Having made a considerable splash with the Ellen Allien collaboration Orchestra of Bubbles, Apparat returned to his own path with Walls, a remarkable album that ranks as his best yet. Beginning with the gentle string and vibes beats of "Not a Number" -- which in its own melancholy way, combined with the title, suddenly sounds like one of the most humanistic songs yet recorded, passionate in its elegant sorrow -- Walls takes a simultaneously familiar and unsettled path. While the continuing impact of disparate strands of music -- the fallout of My Bloody Valentine and its many imitators, the electronic obsessions of Warp, the stadium-ready melancholy of early Radiohead and its own horde of followers -- has resulted in a 21st century computer music of crushed sorrow; on Walls, Apparat transcends the downbeat limitations of the incipient form with astonishing grace. Hearing how what could be a standard filter-house volume build in "Limelight" becomes a fierce trap for a voice barely understandable, or how the post-Jeff Buckley/Thom Yorke woundedly sweet vocal on "Arcadia" actually means something working alongside the busily frenetic beats make the listener regard familiar approaches in a sudden new light. Meantime, "You Don't Know Me," which appears towards the album's conclusion, might actually be the best song on it. While there are a lot of songs that could be described as soundtracking a nonexistent film, this actually feels like it, strings and a handclap beat creating a pitch-perfect atmosphere to the end of a romantic movie. Raz Ohara's various vocal appearances throughout are nice additions but the highlight is "Hold On," where his perfectly in-the-moment R&B style contrasts the squelching bass and nervous but righteous groove to a T.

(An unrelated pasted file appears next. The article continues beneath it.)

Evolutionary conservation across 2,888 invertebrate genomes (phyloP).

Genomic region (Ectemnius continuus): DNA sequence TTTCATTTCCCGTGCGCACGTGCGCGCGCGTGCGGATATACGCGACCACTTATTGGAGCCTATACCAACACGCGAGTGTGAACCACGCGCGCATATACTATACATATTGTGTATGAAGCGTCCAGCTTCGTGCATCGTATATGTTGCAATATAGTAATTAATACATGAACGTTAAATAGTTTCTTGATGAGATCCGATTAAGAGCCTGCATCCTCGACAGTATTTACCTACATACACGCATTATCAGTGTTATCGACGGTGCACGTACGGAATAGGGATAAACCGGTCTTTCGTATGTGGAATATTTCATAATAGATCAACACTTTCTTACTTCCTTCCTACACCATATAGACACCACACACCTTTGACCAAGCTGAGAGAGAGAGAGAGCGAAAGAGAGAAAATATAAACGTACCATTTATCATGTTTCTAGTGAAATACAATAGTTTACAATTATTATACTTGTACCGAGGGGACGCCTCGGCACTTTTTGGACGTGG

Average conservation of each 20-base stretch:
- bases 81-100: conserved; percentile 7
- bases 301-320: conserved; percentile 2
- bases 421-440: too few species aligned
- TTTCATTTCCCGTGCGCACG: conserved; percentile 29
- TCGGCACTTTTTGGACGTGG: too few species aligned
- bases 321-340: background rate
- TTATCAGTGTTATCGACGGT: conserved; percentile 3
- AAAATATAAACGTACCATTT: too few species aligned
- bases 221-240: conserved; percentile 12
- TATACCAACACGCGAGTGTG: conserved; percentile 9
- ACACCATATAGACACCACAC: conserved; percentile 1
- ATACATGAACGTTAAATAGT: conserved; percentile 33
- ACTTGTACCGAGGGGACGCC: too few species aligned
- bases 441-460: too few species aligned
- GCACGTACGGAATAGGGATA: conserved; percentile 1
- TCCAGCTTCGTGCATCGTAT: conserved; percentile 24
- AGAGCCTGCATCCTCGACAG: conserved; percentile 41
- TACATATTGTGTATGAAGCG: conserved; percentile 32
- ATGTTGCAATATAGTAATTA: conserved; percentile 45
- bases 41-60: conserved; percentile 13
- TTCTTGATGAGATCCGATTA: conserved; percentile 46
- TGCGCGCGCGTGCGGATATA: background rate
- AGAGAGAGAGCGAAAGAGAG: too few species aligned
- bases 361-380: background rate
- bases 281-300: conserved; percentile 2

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AllMusic Review by Ned Raggett